The Institute for Justice and Democracy in Haiti has just released two Universal Periodic Reviews to the United Nations Human Rights Council regarding Gender Based Violence and Justice Challenges in Haiti. The review allows for the State and all relevant stakeholders (including non-governmental organizations (NGOs), national human rights institutions (NHRIs) and regional mechanisms) to report on the status of human rights situations in their country as well as declare what actions they have taken to overcome these human rights challenges. Read More
In Haiti, the traditional centralization of power in Port-au-Prince has far-reaching effects, one of which is the limited influence of ordinary citizens on holding local officials accountable for providing basic services like trash removal, water and sanitation, and maintaining healthy and safe marketplaces. From 2013 to 2018, USAID carried out a project known as LOKAL+ that was aimed at supporting and strengthening ten district-level governments. Read More
2 semenn aprè, ki pèspektif pou peyi a?
Recorded July 21
Co-Organized by the Haitian Studies Association, Center for Economic and Policy Research, Haiti Response Coalition, Haitian Studies Institute at Brooklyn College, Institute for Justice and Democracy in Haiti, Kimberly Green Latin American and Caribbean Center at Florida International University, and North American Congress on Latin America.
The Institute for Justice and Democracy in Haiti (IJDH) just published its latest update on the human rights and rule of law situation in Haiti, which covers key recent developments relevant to human rights in Haiti from November 2020 through May 2021. This follows their previous updates from November 2020 and February 2020, as well as their longer analytical assessment from May 2019. Read More
On the tenth anniversary of Haiti’s devastating earthquake, Haitians need aid policies that focus on an equitable and livable future
January 10, 2020 – Washington, DC – January 12th marks ten years after a 7.0 magnitude earthquake struck Haiti’s capital, Port-au-Prince. Human rights groups, faith-based organizations, policy institutes, and humanitarian organizations of the Haiti Advocacy Working Group (HAWG) honor those who lost their lives on that day. Read More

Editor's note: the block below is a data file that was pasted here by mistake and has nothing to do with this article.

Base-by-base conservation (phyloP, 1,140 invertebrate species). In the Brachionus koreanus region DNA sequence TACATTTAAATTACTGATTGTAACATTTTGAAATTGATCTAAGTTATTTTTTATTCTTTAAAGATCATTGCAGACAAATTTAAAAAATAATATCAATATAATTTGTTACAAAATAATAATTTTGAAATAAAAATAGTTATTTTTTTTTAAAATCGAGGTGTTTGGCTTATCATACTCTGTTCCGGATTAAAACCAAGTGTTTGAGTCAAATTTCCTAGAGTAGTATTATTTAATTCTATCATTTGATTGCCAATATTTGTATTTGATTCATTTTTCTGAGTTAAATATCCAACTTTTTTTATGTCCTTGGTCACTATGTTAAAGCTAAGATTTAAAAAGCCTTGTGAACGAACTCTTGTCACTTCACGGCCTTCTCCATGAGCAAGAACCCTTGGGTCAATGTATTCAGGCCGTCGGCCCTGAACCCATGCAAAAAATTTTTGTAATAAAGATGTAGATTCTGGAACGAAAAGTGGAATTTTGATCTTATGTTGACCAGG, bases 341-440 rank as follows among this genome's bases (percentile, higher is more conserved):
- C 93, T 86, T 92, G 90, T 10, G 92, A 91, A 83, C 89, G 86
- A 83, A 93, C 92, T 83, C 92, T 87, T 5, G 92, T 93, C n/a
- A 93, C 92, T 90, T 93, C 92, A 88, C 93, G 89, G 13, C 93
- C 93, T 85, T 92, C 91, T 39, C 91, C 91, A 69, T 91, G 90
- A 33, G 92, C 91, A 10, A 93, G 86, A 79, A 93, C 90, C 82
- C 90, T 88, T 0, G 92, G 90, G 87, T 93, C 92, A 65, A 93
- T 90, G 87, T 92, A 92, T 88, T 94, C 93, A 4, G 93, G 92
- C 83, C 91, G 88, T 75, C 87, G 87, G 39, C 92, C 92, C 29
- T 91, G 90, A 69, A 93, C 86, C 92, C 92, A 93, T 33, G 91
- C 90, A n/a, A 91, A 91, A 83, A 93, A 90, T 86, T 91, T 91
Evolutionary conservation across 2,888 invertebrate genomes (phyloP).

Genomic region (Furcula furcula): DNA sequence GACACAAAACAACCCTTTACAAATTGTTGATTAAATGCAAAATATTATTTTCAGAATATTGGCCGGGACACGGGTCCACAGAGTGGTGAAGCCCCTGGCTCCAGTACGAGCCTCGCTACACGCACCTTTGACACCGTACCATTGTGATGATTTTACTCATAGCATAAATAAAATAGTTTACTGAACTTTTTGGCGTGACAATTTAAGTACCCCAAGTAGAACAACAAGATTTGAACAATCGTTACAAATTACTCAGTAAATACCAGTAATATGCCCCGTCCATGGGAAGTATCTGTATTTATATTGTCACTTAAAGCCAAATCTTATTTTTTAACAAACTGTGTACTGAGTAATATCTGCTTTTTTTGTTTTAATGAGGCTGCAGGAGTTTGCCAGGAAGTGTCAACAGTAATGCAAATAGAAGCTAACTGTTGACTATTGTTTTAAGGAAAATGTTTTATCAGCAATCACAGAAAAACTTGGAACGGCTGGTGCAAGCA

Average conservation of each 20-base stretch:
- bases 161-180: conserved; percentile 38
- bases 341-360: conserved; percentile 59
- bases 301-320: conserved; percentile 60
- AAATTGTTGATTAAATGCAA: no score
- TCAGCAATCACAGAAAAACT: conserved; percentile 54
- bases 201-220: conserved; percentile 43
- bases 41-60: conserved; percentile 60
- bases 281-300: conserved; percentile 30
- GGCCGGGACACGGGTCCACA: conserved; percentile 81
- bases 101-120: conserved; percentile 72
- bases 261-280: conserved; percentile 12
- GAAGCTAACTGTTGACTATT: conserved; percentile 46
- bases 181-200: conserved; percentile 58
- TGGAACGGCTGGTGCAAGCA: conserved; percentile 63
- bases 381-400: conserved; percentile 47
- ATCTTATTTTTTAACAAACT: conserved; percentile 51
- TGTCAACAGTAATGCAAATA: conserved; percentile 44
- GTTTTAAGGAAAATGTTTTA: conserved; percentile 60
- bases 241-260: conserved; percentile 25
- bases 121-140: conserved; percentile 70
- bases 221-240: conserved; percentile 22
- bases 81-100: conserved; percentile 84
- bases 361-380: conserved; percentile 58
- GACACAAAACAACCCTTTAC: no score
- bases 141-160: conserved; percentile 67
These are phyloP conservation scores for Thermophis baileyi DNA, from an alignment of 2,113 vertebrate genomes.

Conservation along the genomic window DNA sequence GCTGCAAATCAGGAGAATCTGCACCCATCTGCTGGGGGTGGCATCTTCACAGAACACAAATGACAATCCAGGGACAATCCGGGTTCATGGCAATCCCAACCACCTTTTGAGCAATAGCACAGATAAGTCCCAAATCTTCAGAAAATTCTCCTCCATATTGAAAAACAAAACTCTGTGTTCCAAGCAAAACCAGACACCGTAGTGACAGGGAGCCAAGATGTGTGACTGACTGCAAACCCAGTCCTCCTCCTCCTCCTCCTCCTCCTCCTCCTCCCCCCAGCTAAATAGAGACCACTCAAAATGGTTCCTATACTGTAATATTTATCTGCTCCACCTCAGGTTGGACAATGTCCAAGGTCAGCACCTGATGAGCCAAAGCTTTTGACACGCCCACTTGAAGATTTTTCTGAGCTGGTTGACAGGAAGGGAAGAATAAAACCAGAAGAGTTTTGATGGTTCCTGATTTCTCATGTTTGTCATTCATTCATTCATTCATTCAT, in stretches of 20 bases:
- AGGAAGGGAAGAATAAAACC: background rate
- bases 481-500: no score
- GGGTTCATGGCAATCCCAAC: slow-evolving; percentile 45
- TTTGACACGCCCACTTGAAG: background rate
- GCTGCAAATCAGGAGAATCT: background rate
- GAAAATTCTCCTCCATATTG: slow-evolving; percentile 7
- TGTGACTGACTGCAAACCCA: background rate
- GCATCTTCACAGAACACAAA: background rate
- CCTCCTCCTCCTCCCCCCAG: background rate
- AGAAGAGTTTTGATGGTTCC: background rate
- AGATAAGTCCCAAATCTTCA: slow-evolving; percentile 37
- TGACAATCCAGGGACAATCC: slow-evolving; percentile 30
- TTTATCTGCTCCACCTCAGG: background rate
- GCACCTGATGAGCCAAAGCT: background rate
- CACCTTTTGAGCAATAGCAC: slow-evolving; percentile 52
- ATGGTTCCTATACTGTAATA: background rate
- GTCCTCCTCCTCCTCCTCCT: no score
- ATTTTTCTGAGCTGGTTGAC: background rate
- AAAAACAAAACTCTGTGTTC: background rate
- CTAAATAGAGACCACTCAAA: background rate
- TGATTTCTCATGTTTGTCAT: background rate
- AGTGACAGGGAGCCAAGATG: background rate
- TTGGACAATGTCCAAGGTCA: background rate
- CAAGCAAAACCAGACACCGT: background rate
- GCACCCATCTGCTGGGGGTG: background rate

The Haiti Advocacy Working Group (HAWG) mourns the loss of Phillip Wearne, who suddenly and unexpectedly passed last month.
Phillip’s professional skills combined journalism, research, documentary making. A longtime member of the UK based Haiti Support Group, he had a lead role in producing their bulletin, Haiti Briefing. Not long after the 2010 Haiti Earthquake, Phillip brought his experience to the HAWG. Read More
Tuesday evening the Administration announced that TPS for Haitians would be extended for 18 months ahead of the program’s termination. HAWG members are concerned that the decision was made solely based on evaluating conditions after the earthquake almost 8 years ago. Compounding effects of cholera, food insecurity and multiple hurricanes have left Haiti very vulnerable to minor shocks. Read More
Stronger Institutions in Haiti: Can transparency and accountability make a difference in Haiti?
WASHINGTON, D.C. – Corruption! Embezzlement! Poverty! The Senate’s report on Petro Caribe provides a glimpse into the depth of the culture of corruption that seems to have characterized Haiti’s governance for the past ten years. This is a crucial time for Haitians to begin a serious dialogue about the role that transparency and accountability can play in strengthening their public institutions. Read More
Acting Secretary Elaine Duke Secretary Department of Homeland Security 3801 Nebraska Avenue NW Washington, D.C. 20016 November 16, 2017
RE: Request from Haitian Religious Leaders to Re-Designate and Extend Temporary Protected Status for Haiti for 18 Months
Dear Acting Secretary Duke:
We are writing as pastors and other faith leaders who are directly from Haitian heritage. Read More